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convention, the first stolen emails detrimental to hillary clinton appear on wikileaks. a hacker who goes by the mono her guccifer 2.0 claims responsibility for hacking dnc and giving the documents to wikileaks. the leading private cyber security firms, including crowd strike, and threat connect, review the evidence of the hack and conclude with high certainty that it was the work of apt 28 and apt 29 who are known to be russian intelligence services. u.s. intelligence community confirms document's were from them were acting as a friend. in late july, candidate trump praises wikileaks, says he loves them and openly appeals to the russians to hack his opponents enough, telling them they will be richly rewarded by the press. juan: that was congressman adam schiff. julian, i'm wondering if you can respond to some of the things he is saying in that statement?
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>> mr. schiff is a democratic congressman who is trying to whip up a kind of new mccarthyism server in order to distract from the epic failure of hillary clinton. when they lost, of all people, to donald trump. should fall back and put things in context. the united states government, in 811950, has intervened elections. interfered in 81 elections. thatis not including coups of overthrowing the government. there's a long history of the united states doing this to places around the world in infamous ways, and most recently, alleged interference
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in the election of israel. i think we should understand the united states is in a glass house when it comes to allegations of attempting to interfere with or influence election results. let's look at the real meat of the issue. russiait alleged that has interfered in the u.s. election process? while they say there's been a variety of hacks, that is quite normal to him intelligence governing process as far as can be determined, and a few extremely sexual websites such as d.c. leaks or guccifer 2.0 that no one paid attention to come and then our publications -- which people did pay attention to. what is in our publications? well, from our perspective, we published accurately and fairly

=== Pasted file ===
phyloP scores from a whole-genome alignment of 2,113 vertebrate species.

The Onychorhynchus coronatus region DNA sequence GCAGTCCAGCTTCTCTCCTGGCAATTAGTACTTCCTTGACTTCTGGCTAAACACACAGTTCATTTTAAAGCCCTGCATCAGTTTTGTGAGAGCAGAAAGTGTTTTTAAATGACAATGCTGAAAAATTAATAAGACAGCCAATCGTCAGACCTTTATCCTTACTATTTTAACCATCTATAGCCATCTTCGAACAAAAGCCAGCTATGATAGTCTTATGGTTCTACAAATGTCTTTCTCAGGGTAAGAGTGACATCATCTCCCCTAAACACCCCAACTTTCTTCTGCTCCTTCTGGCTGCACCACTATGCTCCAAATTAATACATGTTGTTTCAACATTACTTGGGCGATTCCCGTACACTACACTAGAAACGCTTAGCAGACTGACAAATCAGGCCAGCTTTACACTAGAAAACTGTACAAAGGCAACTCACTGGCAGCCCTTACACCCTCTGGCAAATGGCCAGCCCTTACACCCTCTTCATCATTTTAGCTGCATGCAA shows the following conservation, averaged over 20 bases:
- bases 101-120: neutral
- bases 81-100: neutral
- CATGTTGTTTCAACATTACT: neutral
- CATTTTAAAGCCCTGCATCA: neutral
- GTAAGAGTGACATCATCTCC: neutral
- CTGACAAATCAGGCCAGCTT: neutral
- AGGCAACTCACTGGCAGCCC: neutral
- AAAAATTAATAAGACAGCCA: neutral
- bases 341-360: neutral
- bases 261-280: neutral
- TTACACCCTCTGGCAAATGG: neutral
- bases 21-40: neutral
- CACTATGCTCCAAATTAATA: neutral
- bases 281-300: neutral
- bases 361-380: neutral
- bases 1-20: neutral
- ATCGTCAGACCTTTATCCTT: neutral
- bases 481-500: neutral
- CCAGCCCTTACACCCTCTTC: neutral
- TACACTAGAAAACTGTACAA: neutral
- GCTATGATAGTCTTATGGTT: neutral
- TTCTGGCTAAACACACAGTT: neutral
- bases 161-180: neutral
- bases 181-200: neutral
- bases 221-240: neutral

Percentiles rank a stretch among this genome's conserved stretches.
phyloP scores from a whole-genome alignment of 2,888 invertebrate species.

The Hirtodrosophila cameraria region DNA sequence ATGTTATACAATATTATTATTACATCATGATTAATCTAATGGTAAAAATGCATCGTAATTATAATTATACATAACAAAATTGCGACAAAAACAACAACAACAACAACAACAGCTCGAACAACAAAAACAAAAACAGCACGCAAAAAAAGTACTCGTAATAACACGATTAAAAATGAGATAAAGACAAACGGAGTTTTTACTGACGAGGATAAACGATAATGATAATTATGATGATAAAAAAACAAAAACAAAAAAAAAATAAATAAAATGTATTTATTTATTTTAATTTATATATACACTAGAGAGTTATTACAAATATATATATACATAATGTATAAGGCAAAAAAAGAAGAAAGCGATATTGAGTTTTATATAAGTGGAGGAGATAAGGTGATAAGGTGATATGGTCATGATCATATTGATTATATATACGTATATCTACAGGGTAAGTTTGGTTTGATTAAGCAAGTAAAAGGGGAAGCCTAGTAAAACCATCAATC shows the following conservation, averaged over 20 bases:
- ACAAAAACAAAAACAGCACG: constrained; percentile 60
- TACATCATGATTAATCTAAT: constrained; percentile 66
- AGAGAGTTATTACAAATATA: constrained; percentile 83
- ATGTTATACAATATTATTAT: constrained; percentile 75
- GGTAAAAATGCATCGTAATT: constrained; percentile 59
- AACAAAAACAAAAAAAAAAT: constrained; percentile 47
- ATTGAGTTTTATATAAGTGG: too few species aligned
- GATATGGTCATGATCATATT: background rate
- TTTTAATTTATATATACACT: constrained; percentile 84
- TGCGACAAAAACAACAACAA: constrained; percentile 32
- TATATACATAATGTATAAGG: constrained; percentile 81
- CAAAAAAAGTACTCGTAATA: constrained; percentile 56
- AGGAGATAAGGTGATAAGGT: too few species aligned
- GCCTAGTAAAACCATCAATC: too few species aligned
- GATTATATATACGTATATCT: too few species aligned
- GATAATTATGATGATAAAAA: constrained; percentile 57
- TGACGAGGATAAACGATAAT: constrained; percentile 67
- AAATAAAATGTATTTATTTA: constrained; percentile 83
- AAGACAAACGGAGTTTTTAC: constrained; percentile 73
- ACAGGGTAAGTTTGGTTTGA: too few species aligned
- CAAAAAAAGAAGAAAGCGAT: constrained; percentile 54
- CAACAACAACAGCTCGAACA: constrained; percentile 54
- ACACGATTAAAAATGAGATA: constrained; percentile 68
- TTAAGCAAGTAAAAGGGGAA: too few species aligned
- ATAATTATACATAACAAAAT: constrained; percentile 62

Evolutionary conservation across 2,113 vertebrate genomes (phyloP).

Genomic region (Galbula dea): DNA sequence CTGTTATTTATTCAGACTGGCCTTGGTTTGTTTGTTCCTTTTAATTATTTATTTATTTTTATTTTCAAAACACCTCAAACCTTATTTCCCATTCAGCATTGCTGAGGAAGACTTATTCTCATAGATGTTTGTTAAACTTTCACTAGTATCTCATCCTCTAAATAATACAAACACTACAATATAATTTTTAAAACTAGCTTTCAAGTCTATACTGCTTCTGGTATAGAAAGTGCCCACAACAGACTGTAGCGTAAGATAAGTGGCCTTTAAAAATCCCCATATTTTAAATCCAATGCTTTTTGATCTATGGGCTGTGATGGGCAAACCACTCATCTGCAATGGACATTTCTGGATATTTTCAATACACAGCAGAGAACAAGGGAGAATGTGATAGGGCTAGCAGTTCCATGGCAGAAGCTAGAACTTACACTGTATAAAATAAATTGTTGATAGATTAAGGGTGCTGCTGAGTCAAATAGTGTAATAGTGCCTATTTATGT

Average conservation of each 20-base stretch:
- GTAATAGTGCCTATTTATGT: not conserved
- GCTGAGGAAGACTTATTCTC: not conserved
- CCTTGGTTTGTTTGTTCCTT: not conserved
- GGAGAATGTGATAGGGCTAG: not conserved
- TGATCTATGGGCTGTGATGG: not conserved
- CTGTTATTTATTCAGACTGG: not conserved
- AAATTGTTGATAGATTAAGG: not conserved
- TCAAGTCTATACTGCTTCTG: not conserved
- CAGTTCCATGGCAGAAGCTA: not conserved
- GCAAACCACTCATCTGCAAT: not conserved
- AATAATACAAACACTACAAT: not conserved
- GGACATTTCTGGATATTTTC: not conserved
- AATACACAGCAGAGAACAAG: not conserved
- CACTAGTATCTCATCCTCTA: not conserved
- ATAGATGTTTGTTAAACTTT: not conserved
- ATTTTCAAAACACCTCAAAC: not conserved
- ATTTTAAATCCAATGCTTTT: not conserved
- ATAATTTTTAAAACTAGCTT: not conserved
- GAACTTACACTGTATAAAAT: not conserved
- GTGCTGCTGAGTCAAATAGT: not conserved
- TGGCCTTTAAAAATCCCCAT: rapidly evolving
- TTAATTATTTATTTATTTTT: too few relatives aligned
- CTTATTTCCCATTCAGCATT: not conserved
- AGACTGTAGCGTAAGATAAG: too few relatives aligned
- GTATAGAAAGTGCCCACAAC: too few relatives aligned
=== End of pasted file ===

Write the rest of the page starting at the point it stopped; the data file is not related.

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what hillary clinton says her positions were in her secret speeches to goldman sachs, and relations with the dnc, and exclude bernie sanders. at the heart of this issue is whether people were told the truth about hillary clinton and the dnc. if there had not been an ugly truth there, it would not invade any difference. it was an ugly truth. and we published accurately and fairly that ugly truth. our source wasn't from the russian state. if it had been from a state, would we have suppress that information before the election or would we have accurately and fairly published at? of course we would have published it. you: in relation to what said, we have had other guests on, for instance, scott horton who said, the u.s. has been involved in seeking to